Tuesday, 4 December 2012

Electrospining finds its place in 3D printing

I once asked if Molecular Beam Epitaxy (MBE) counted as "3D printing?" According to at least one media story it does. I am now asking if electrospinning also counts?

Once again, a story connecting "3D printing" and an esoteric manufacturing technique is making the news.

Researchers at the Wake Forest Institute for Regenerative Medicine have apparently "3D printed" a material with the characteristics of human cartilage making it more amenable to surviving and even repairing itself in the body.

The experimental 'bio printer' combines two processes, ink jet deposition and electrospinning.

Printing bio materials from gels using inkjet technology is well understood. The difference here is that the electrospinning technique was added in order to produce porous and flexible 'mats' of synthetic polymer.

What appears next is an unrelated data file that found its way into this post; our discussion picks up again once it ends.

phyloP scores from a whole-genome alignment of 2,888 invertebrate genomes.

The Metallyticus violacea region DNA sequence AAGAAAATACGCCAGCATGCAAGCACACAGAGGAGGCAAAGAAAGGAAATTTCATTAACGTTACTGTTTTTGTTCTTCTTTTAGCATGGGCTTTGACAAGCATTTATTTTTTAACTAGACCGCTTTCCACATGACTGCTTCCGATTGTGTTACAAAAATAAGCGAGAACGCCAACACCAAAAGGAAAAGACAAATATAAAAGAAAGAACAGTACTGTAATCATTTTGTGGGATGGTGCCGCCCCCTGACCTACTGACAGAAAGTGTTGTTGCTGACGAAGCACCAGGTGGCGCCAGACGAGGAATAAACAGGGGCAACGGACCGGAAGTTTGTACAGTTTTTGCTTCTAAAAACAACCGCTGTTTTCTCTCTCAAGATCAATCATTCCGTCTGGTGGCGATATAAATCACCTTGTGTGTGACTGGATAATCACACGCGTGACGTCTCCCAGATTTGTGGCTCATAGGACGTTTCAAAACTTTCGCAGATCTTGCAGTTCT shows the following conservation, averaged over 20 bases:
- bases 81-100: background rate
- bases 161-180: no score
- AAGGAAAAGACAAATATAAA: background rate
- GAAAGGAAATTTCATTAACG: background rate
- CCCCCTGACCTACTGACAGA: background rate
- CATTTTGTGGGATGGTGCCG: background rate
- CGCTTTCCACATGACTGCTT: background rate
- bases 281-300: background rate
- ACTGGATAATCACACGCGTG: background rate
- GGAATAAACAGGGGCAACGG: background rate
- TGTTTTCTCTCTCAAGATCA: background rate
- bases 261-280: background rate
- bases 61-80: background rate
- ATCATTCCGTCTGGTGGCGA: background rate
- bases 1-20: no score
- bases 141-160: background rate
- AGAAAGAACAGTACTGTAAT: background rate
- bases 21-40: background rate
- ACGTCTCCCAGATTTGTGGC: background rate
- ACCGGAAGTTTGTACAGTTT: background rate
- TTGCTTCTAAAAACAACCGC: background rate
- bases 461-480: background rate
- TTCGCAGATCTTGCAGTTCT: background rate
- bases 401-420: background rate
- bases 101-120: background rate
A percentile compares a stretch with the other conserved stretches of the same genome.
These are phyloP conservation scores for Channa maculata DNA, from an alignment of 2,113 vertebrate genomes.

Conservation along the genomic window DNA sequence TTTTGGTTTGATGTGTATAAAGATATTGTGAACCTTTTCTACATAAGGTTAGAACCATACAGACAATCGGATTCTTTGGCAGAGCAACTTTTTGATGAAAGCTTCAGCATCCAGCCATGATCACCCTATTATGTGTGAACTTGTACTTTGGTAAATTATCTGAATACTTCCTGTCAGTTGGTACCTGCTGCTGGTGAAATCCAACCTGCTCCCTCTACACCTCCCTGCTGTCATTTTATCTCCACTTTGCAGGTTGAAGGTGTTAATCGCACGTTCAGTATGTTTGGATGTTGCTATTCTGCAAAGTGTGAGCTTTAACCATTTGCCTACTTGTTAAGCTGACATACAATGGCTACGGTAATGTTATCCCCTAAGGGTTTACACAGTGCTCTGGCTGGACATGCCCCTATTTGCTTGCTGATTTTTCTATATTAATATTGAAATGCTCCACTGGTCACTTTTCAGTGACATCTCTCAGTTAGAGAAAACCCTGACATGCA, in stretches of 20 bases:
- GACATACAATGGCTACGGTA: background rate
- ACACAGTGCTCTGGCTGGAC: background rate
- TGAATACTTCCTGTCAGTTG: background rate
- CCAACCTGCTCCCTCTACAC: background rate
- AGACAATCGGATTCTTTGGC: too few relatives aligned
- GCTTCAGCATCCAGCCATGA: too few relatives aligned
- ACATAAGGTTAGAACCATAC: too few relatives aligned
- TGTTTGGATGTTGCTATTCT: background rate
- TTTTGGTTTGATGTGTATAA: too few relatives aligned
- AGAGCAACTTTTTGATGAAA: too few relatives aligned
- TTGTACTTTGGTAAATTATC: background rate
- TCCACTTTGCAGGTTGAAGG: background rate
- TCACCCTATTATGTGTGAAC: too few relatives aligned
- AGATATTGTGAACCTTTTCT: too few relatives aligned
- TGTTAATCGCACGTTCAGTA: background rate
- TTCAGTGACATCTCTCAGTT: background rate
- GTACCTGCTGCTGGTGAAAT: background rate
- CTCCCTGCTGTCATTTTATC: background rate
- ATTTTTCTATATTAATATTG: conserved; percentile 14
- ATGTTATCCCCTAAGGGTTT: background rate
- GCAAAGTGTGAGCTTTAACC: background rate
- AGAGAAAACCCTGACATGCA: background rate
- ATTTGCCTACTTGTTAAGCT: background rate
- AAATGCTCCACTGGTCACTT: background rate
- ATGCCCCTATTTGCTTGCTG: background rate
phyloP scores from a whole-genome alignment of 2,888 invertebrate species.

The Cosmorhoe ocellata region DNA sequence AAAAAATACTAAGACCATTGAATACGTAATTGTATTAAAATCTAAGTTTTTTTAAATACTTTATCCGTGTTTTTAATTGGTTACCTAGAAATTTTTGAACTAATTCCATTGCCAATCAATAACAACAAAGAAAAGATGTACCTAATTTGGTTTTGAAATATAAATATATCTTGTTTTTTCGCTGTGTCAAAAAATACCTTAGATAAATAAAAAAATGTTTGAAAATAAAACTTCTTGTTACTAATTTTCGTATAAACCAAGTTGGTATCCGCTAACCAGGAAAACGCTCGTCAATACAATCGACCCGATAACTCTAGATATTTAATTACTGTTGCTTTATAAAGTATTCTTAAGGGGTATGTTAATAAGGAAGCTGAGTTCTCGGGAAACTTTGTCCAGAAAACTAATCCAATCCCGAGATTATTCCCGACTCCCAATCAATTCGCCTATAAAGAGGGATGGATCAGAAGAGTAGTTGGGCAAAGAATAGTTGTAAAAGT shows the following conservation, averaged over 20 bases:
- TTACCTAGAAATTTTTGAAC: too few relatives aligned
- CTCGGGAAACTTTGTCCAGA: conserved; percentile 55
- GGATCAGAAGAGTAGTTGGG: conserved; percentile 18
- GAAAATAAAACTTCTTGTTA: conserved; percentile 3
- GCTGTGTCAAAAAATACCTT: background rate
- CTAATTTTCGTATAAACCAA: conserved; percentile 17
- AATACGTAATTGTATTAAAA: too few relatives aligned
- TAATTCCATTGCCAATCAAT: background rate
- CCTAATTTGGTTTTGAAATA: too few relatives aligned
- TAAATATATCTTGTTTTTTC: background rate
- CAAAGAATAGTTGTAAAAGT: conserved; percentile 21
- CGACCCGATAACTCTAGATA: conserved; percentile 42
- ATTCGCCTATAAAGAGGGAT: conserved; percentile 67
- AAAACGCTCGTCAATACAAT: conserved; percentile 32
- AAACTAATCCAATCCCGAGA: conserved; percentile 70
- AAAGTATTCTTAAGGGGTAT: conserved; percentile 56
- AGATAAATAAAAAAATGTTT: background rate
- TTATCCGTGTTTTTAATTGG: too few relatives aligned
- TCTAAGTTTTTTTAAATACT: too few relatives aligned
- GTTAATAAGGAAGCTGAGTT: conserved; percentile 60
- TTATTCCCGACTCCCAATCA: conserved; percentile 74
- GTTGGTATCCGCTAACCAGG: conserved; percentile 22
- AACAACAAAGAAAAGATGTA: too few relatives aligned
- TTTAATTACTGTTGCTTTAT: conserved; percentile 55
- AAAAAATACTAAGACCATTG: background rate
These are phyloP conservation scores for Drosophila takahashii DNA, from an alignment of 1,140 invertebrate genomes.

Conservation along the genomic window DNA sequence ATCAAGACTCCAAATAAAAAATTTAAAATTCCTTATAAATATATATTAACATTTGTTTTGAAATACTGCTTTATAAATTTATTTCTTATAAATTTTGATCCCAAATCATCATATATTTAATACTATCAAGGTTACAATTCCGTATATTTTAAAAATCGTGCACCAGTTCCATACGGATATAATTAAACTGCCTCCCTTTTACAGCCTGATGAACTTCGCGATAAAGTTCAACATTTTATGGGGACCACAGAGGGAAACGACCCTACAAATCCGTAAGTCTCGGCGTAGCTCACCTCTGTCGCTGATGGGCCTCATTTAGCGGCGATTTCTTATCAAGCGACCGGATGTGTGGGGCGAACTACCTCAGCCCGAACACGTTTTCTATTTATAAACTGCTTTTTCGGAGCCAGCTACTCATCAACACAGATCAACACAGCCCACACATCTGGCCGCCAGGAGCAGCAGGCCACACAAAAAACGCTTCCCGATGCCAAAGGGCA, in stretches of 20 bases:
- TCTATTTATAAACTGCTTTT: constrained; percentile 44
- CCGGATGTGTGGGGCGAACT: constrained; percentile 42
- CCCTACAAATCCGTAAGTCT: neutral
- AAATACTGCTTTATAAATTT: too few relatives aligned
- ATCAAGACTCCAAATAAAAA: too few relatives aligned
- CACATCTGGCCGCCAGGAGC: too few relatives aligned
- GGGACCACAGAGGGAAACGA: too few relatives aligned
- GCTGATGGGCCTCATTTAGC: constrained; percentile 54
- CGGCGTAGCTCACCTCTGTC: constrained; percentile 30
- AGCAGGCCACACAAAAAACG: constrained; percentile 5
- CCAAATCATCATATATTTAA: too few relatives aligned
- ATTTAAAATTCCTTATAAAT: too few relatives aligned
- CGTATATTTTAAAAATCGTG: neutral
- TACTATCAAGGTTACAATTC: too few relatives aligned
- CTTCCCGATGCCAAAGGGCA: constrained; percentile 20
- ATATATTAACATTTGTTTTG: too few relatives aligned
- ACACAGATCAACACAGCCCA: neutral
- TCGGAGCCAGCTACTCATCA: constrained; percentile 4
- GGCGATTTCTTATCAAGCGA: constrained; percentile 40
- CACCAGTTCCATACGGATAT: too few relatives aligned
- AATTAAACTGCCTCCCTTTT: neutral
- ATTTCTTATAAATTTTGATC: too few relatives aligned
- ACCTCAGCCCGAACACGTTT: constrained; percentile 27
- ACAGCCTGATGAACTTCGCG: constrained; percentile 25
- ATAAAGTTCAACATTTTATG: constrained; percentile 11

Electrospinning uses an electrical charge to draw very fine fibers from a liquid.  It is similar to electrospraying and conventional dry spinning of fibers.

It is unclear from published reports whether the ink jet and electrospinning processes were really combined in a new hybrid technology. The ink jet component of the experiment may have been limited to deposition of the living cells in amongst the fibrous layers creating by the electrospinning.

More info here

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